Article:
London: Researchers have found that people with low aerobic and muscular fitness are nearly twice as likely to experience depression.
Low fitness levels also predicted a 60 per cent greater chance of anxiety, over a seven-year follow-up, according to the study published in the journal BMC Medicine.
"Here we have provided further evidence of a relationship between physical and mental health, and that structured exercise aimed at improving different types of fitness is not only good for your physical health, but may also have mental health benefits," said study author Aaron Kandola from University College London (UCL) in the UK.
The study involved 152,978 participants aged between 40 and 69 years.
Their baseline aerobic fitness at the start of the study period was tested by using a stationary bike the increasing resistance, while their muscular fitness was measured with a grip strength test.
They also completed a questionnaire gauging depression and anxiety symptoms.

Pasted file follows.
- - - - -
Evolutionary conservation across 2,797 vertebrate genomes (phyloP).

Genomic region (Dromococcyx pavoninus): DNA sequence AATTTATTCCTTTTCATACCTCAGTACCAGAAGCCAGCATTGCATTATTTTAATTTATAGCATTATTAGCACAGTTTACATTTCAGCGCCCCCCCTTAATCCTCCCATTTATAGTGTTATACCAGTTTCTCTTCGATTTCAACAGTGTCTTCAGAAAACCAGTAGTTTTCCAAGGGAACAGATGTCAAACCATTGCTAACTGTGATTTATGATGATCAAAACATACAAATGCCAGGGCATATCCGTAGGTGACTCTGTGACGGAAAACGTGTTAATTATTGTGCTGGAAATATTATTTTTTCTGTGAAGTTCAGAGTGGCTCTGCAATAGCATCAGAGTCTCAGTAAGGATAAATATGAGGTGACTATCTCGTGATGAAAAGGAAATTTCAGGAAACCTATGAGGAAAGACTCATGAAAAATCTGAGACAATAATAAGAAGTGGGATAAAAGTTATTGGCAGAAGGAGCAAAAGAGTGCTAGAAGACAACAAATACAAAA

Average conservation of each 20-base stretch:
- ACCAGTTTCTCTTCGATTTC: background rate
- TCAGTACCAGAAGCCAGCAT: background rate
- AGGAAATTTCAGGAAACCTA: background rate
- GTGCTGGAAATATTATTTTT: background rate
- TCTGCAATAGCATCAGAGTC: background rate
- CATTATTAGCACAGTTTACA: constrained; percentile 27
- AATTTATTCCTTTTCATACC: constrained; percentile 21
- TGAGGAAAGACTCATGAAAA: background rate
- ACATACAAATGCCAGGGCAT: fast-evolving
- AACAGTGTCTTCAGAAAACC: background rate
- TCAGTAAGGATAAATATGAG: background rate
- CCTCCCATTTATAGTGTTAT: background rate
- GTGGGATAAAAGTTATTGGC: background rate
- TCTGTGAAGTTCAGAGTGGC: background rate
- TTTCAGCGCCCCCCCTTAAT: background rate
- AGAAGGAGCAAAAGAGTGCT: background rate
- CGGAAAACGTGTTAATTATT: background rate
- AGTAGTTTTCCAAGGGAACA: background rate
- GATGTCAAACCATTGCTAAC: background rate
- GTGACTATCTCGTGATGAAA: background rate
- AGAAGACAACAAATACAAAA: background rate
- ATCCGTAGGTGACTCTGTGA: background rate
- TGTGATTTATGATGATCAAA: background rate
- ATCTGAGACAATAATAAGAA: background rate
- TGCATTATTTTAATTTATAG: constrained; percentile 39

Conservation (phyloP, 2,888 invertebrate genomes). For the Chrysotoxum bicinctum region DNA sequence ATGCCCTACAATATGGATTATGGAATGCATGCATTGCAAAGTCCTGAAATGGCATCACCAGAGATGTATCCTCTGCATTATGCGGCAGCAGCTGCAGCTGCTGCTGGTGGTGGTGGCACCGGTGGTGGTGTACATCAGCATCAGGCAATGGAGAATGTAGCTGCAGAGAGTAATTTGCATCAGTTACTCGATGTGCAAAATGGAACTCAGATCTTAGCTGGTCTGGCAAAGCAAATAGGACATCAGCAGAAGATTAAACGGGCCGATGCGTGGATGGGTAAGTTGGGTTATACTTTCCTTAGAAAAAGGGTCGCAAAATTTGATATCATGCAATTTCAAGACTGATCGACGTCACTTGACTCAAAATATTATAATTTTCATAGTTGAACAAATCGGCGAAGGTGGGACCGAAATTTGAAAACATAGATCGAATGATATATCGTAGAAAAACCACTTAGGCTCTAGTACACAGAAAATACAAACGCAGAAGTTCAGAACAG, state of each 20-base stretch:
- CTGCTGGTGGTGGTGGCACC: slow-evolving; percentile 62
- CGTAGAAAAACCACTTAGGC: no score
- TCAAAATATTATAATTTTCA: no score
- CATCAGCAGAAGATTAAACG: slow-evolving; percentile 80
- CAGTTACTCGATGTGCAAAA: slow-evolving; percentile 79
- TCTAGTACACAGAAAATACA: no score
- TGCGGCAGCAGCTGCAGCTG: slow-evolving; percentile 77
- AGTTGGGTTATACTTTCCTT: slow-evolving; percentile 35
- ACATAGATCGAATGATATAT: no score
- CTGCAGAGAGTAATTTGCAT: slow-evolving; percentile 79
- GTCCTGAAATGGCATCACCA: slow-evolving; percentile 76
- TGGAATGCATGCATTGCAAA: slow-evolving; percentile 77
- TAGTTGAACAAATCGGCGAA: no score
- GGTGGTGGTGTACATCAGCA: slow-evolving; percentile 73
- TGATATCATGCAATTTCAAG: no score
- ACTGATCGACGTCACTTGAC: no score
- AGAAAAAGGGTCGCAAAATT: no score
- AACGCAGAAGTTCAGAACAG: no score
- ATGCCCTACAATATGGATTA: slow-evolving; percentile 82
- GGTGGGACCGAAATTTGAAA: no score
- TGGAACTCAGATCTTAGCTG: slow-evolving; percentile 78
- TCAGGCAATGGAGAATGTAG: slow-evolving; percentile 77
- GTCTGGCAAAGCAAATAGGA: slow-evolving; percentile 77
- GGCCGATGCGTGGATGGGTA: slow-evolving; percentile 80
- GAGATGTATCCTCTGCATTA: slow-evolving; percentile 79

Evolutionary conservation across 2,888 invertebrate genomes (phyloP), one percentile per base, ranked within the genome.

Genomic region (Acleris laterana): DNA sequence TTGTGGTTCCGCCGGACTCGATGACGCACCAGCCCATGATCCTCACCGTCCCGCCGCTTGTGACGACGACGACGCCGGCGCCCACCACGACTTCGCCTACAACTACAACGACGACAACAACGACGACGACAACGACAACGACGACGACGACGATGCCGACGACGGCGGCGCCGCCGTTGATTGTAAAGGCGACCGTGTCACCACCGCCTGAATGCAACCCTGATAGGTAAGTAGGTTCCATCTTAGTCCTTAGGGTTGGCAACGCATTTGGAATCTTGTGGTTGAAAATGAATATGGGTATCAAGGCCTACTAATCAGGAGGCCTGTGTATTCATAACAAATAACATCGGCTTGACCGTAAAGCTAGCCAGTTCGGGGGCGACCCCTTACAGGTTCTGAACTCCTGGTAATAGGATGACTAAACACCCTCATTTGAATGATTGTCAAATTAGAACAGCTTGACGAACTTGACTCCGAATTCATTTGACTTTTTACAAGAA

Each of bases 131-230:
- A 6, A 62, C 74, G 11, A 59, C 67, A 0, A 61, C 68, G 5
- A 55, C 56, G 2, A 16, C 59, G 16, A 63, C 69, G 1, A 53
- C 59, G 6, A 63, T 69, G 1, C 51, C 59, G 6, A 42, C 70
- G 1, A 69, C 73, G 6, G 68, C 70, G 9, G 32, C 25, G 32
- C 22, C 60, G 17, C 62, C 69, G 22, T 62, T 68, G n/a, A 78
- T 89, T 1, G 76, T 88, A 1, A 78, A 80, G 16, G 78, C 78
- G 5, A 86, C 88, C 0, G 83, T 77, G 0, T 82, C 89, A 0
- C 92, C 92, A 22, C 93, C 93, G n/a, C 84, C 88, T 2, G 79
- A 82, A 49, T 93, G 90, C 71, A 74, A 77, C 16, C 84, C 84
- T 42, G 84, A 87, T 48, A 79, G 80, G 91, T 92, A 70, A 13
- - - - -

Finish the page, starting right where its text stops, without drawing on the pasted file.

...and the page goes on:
Seven years later they were tested again for depression and anxiety symptoms, and the researchers found that high aerobic and muscular fitness at the start of the study was associated with better mental health seven years later.
People with the lowest combined aerobic and muscular fitness had 98 per cent higher odds of depression, 60 per cent higher odds of anxiety, and 81 per cent higher odds of having either one of the common mental health disorders, compared to those with high levels of overall fitness.
"Our findings suggest that encouraging people to exercise more could have extensive public health benefits, improving not only our physical health but our mental health too," said study author Joseph Hayes from UCL.
Improving fitness through a combination of cardio exercise and strength and resistance training appears to be more beneficial than just focusing on aerobic or muscular fitness, according to the study.
"Other studies have found that just a few weeks of regular intensive exercise can make substantial improvements to aerobic and muscular fitness, so we are hopeful that it may not take much time to make a big difference to your risk of mental illness," the authors wrote.